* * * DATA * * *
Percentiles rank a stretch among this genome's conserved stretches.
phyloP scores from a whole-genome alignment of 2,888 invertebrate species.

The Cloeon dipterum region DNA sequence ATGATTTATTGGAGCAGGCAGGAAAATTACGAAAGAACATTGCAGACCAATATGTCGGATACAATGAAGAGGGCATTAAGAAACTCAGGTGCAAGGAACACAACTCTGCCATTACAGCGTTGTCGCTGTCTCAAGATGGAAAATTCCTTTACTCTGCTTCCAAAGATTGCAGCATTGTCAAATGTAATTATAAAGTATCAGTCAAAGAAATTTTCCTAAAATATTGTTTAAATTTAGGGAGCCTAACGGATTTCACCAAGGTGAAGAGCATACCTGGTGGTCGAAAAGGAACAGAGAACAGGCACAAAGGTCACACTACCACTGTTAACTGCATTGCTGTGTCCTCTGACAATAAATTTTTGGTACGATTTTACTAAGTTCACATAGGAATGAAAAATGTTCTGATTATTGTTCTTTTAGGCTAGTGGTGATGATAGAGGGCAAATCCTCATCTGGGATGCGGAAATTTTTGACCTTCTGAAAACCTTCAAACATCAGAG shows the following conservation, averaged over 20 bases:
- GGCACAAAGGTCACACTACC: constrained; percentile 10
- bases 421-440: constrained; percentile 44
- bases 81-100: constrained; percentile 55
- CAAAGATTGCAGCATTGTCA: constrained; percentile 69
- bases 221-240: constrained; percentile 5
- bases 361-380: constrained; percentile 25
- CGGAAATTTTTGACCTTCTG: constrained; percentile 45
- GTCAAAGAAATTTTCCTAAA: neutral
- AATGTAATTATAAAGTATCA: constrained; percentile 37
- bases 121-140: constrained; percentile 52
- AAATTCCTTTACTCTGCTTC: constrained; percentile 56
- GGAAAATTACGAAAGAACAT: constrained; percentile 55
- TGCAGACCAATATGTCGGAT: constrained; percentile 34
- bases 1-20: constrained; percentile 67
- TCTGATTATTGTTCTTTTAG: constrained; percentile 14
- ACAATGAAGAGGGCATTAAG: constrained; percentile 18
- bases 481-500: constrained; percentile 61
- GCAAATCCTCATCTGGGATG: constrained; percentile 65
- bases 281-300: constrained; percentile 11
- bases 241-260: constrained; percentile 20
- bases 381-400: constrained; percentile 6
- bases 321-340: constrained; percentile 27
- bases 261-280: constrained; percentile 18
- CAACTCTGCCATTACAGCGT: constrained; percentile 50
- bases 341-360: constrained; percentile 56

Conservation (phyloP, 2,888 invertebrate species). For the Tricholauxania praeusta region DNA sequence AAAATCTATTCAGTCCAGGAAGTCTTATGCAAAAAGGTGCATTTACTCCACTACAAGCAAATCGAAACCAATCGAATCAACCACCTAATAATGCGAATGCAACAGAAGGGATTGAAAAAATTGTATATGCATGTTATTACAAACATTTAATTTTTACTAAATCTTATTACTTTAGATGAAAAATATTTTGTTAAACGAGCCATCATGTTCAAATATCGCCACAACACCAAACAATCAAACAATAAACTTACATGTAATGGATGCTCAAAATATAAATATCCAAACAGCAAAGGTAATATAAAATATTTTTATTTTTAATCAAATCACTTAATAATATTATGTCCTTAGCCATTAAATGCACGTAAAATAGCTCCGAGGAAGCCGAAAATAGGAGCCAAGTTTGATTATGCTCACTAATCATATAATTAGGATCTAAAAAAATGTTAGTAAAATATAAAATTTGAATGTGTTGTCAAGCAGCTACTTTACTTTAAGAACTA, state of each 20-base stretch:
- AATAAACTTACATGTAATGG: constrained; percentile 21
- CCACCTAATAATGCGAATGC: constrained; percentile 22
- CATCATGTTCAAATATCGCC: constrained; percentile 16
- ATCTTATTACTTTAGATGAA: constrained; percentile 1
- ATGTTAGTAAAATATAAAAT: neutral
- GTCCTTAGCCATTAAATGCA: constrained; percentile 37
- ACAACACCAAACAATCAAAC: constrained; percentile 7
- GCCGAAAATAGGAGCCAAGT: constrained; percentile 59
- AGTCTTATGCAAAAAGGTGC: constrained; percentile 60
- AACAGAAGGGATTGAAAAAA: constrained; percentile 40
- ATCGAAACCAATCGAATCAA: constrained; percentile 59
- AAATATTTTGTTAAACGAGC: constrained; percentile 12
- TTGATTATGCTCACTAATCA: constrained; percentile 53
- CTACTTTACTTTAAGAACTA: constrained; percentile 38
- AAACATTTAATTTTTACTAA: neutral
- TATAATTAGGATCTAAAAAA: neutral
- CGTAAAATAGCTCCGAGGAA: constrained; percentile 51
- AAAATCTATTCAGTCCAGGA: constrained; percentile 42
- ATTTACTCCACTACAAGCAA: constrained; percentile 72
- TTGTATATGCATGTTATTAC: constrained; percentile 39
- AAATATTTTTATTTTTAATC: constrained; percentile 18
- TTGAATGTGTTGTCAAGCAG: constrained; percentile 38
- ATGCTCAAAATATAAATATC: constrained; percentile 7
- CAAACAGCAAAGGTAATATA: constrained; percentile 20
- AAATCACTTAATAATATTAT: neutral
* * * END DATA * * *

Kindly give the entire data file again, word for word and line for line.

Percentiles rank a stretch among this genome's conserved stretches.
phyloP scores from a whole-genome alignment of 2,888 invertebrate species.

The Cloeon dipterum region DNA sequence ATGATTTATTGGAGCAGGCAGGAAAATTACGAAAGAACATTGCAGACCAATATGTCGGATACAATGAAGAGGGCATTAAGAAACTCAGGTGCAAGGAACACAACTCTGCCATTACAGCGTTGTCGCTGTCTCAAGATGGAAAATTCCTTTACTCTGCTTCCAAAGATTGCAGCATTGTCAAATGTAATTATAAAGTATCAGTCAAAGAAATTTTCCTAAAATATTGTTTAAATTTAGGGAGCCTAACGGATTTCACCAAGGTGAAGAGCATACCTGGTGGTCGAAAAGGAACAGAGAACAGGCACAAAGGTCACACTACCACTGTTAACTGCATTGCTGTGTCCTCTGACAATAAATTTTTGGTACGATTTTACTAAGTTCACATAGGAATGAAAAATGTTCTGATTATTGTTCTTTTAGGCTAGTGGTGATGATAGAGGGCAAATCCTCATCTGGGATGCGGAAATTTTTGACCTTCTGAAAACCTTCAAACATCAGAG shows the following conservation, averaged over 20 bases:
- GGCACAAAGGTCACACTACC: constrained; percentile 10
- bases 421-440: constrained; percentile 44
- bases 81-100: constrained; percentile 55
- CAAAGATTGCAGCATTGTCA: constrained; percentile 69
- bases 221-240: constrained; percentile 5
- bases 361-380: constrained; percentile 25
- CGGAAATTTTTGACCTTCTG: constrained; percentile 45
- GTCAAAGAAATTTTCCTAAA: neutral
- AATGTAATTATAAAGTATCA: constrained; percentile 37
- bases 121-140: constrained; percentile 52
- AAATTCCTTTACTCTGCTTC: constrained; percentile 56
- GGAAAATTACGAAAGAACAT: constrained; percentile 55
- TGCAGACCAATATGTCGGAT: constrained; percentile 34
- bases 1-20: constrained; percentile 67
- TCTGATTATTGTTCTTTTAG: constrained; percentile 14
- ACAATGAAGAGGGCATTAAG: constrained; percentile 18
- bases 481-500: constrained; percentile 61
- GCAAATCCTCATCTGGGATG: constrained; percentile 65
- bases 281-300: constrained; percentile 11
- bases 241-260: constrained; percentile 20
- bases 381-400: constrained; percentile 6
- bases 321-340: constrained; percentile 27
- bases 261-280: constrained; percentile 18
- CAACTCTGCCATTACAGCGT: constrained; percentile 50
- bases 341-360: constrained; percentile 56

Conservation (phyloP, 2,888 invertebrate species). For the Tricholauxania praeusta region DNA sequence AAAATCTATTCAGTCCAGGAAGTCTTATGCAAAAAGGTGCATTTACTCCACTACAAGCAAATCGAAACCAATCGAATCAACCACCTAATAATGCGAATGCAACAGAAGGGATTGAAAAAATTGTATATGCATGTTATTACAAACATTTAATTTTTACTAAATCTTATTACTTTAGATGAAAAATATTTTGTTAAACGAGCCATCATGTTCAAATATCGCCACAACACCAAACAATCAAACAATAAACTTACATGTAATGGATGCTCAAAATATAAATATCCAAACAGCAAAGGTAATATAAAATATTTTTATTTTTAATCAAATCACTTAATAATATTATGTCCTTAGCCATTAAATGCACGTAAAATAGCTCCGAGGAAGCCGAAAATAGGAGCCAAGTTTGATTATGCTCACTAATCATATAATTAGGATCTAAAAAAATGTTAGTAAAATATAAAATTTGAATGTGTTGTCAAGCAGCTACTTTACTTTAAGAACTA, state of each 20-base stretch:
- AATAAACTTACATGTAATGG: constrained; percentile 21
- CCACCTAATAATGCGAATGC: constrained; percentile 22
- CATCATGTTCAAATATCGCC: constrained; percentile 16
- ATCTTATTACTTTAGATGAA: constrained; percentile 1
- ATGTTAGTAAAATATAAAAT: neutral
- GTCCTTAGCCATTAAATGCA: constrained; percentile 37
- ACAACACCAAACAATCAAAC: constrained; percentile 7
- GCCGAAAATAGGAGCCAAGT: constrained; percentile 59
- AGTCTTATGCAAAAAGGTGC: constrained; percentile 60
- AACAGAAGGGATTGAAAAAA: constrained; percentile 40
- ATCGAAACCAATCGAATCAA: constrained; percentile 59
- AAATATTTTGTTAAACGAGC: constrained; percentile 12
- TTGATTATGCTCACTAATCA: constrained; percentile 53
- CTACTTTACTTTAAGAACTA: constrained; percentile 38
- AAACATTTAATTTTTACTAA: neutral
- TATAATTAGGATCTAAAAAA: neutral
- CGTAAAATAGCTCCGAGGAA: constrained; percentile 51
- AAAATCTATTCAGTCCAGGA: constrained; percentile 42
- ATTTACTCCACTACAAGCAA: constrained; percentile 72
- TTGTATATGCATGTTATTAC: constrained; percentile 39
- AAATATTTTTATTTTTAATC: constrained; percentile 18
- TTGAATGTGTTGTCAAGCAG: constrained; percentile 38
- ATGCTCAAAATATAAATATC: constrained; percentile 7
- CAAACAGCAAAGGTAATATA: constrained; percentile 20
- AAATCACTTAATAATATTAT: neutral